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Petroleum Product Poisoning of Cattle

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Publication Number: P2621
View as PDF: P2621.pdf

Petroleum fractions have been used alone or as part of external parasite control product mixtures to combat flies and ticks in cattle for many years. In appropriate applications, they may be applied to the skin with few or no harmful effects on the animals. However, exposing cattle to large quantities of petroleum hydrocarbons or over prolonged periods of time can lead to petroleum product poisoning. This condition results from cattle exposure to petroleum, petroleum condensate, gasoline, diesel fuel, kerosene, crude oil, or other petroleum-based hydrocarbons. It can cause production losses, animal health problems, and possible death.

Sources of Petroleum Hydrocarbon Exposure

It is important for cattle producers to be aware of possible sources of petroleum hydrocarbon exposure and take appropriate steps to reduce or eliminate exposure risk. Animals may ingest petroleum hydrocarbons out of curiosity, in an attempt to add salt to their diets, when water is not available, or when feedstuffs or water supplies are contaminated. They can also be exposed to petroleum hydrocarbons through skin contact. In addition, cattle risk exposure when they are confined in areas with poor ventilation where these products are used or stored.

Fuels or other hydrocarbon materials left in open or leaky containers accessible by cattle put animals at risk for petroleum product poisoning. Toxic additives or contaminants such as lead make older formulations of lubricating oils and greases particularly hazardous to cattle. Leaded gasoline, used engine oil filters, used motor oil, grease (which may contain 50 percent lead), and oil field wastes are just some of the petroleum-related items that may contain lead. Cattle will readily drink or lick these oils and greases and can die after only small amounts are consumed. Lead poisoning results in anemia, blood vessel damage, bleeding, kidney damage, liver damage, and tissue oxygen deprivation, ultimately causing sterility, abortion, and death.

Crude oil is commonly produced and transported on and across land used for grazing by cattle. Cattle exposure to petroleum-derived hydrocarbons may occur at or near petroleum exploration and production sites. Crude oil or petroleum hydrocarbon components of crude oil can exist as liquid or vapor, attached to soil, or dissolved in water. Benzene, toluene, ethylbenzene, and xylene (BTEX) are petroleum components that are particularly soluble, mobile, and toxic, and these components are present in varying amounts in crude oil. Crude oil from accidental leaks and spills such as pipeline breaks, accidental storage tank releases, and car accidents can contaminate soil, forage, feed, and/or water. Cattle may then consume these contaminated items or become exposed through other means.

Incidental contaminated soil ingestion, contaminated water ingestion, and direct petroleum ingestion are the most likely avenues for crude oil exposure by cattle. Cattle may consume contaminated soil inadvertently during grazing or purposely ingest salty-tasting soil. The amount of contaminated water ingested by cattle varies by animal age, physiological status (pregnancy, lactation, growth, fattening), breed, size, diet composition, and environmental temperature.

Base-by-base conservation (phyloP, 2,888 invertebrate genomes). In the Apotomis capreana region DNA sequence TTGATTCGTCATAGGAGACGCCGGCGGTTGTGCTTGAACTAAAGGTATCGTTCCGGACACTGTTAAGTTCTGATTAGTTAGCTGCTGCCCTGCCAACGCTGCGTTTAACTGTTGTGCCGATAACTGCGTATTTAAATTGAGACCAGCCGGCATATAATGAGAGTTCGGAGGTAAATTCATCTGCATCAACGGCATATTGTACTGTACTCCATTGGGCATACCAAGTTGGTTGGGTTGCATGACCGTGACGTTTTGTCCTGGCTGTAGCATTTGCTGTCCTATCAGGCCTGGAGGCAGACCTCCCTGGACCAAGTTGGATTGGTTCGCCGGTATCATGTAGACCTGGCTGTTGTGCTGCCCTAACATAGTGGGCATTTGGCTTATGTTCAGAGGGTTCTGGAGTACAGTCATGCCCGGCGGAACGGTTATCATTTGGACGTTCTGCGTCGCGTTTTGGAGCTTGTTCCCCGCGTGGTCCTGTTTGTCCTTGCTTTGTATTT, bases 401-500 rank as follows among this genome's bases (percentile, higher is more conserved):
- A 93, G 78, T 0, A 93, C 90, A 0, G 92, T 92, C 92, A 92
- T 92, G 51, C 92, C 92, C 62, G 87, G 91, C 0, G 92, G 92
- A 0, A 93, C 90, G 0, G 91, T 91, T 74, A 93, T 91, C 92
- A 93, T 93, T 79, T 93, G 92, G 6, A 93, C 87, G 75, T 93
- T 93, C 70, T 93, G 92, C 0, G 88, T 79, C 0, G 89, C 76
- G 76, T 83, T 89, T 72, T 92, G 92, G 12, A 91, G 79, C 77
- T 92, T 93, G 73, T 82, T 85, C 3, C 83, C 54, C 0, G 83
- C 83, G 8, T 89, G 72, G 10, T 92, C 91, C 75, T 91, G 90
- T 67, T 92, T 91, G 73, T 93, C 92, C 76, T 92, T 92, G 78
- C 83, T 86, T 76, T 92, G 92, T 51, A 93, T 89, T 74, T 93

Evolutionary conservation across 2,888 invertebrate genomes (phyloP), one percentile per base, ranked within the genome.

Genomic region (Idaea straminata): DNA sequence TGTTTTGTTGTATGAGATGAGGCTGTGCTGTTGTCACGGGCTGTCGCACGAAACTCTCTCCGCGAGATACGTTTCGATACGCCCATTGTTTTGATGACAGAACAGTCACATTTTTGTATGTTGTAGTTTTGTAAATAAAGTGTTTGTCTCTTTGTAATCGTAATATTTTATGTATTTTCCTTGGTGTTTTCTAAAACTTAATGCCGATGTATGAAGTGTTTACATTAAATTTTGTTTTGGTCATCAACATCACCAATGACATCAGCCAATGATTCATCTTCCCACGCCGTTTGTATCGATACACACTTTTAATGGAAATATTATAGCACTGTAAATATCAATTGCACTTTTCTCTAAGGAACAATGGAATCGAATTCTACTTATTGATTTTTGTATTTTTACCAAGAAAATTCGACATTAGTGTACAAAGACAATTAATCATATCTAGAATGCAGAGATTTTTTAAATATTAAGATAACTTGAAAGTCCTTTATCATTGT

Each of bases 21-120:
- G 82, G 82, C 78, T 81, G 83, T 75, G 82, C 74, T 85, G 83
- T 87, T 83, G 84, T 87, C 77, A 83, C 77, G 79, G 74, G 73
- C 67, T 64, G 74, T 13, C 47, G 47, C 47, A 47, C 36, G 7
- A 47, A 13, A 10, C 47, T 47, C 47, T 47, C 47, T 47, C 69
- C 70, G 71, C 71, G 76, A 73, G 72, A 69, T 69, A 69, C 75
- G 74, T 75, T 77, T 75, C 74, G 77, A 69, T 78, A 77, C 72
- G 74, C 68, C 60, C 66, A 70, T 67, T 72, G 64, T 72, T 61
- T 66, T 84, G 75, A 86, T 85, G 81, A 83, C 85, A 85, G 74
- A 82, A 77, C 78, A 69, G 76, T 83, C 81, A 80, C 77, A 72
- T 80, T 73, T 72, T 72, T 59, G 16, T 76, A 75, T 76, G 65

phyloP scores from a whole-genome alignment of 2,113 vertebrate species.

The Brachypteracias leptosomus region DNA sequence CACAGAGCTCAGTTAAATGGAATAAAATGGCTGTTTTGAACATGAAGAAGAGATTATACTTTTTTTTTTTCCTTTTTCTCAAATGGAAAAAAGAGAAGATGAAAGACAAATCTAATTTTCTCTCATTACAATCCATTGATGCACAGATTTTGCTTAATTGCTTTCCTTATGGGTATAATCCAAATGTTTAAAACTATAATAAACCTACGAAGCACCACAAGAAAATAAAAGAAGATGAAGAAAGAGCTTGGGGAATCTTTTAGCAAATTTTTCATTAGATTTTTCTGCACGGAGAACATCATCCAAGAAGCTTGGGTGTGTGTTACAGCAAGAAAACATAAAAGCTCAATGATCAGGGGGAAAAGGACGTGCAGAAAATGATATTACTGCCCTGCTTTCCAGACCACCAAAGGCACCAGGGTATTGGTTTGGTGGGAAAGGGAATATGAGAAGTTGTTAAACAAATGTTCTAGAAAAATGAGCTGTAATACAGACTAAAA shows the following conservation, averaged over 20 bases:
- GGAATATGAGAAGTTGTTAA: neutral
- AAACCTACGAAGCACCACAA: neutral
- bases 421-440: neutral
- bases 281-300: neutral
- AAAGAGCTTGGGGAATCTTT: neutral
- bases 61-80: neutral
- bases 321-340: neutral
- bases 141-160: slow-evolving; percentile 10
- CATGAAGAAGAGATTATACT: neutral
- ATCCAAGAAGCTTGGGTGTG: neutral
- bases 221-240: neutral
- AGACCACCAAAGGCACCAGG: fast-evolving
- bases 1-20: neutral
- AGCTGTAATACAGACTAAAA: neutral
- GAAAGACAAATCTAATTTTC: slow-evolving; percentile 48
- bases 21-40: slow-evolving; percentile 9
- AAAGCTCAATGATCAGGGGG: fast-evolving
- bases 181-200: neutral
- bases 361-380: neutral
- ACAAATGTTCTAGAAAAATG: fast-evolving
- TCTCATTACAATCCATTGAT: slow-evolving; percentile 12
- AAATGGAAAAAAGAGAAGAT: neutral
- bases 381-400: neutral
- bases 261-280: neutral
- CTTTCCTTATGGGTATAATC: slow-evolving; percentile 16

Viscosity describes the “thickness” of a fluid. Low-viscosity fluids such as water flow freely, whereas highly viscous fluids such as honey resist flow more so. The viscosity of petroleum and petroleum-derived hydrocarbon mixtures influences animal exposure risk. Lowly viscous products such as gasoline, naphtha, and kerosene are more likely to be inhaled into the lungs and may induce vomiting, which increases aspiration hazard. These low-viscosity products also tend to irritate the trachea and lung tissues. In comparison, more viscous petroleum-based hydrocarbons are less likely to be breathed in and tend to be less damaging to lung tissue.

Evaluating Exposure Risk

It is possible to evaluate the potential risk to cattle exposed to petroleum hydrocarbons at a site. A toxicity reference value (TRV) is the daily amount of chemical exposure at or below which no adverse health or production effects are expected, even if exposure occurs over an extended duration. A TRV is determined from available toxicological data and expressed in milligrams of chemical per kilogram of cattle body weight. Toxicity reference values are designed to help protect the herd from chemical toxicity (Table 1).

Risk-based screening levels (RBSL) are threshold concentrations of contaminants in soil and water, at or below which little to no likelihood of significant unacceptable risks to cattle are expected. Concentrations of petroleum hydrocarbons in soil in milligrams per kilogram (mg/kg) and water in milligrams per liter (mg/L) at a site can be compared to RBSL protective of cattle (Tables 2 and 3).

Signs of Petroleum Poisoning in Cattle

Monitor cattle closely for signs of petroleum poisoning, including pneumonia, smell of petroleum on breath, diarrhea, smell of petroleum in manure, and oil around mouth, nostrils, and legs. Petroleum product poisoning damages hide, nervous, respiratory, gastrointestinal, kidney, and liver tissue depending on the route of exposure. Skin lesions may develop after repeated or severe exposure. The hide may become dry, cracked, or blistered.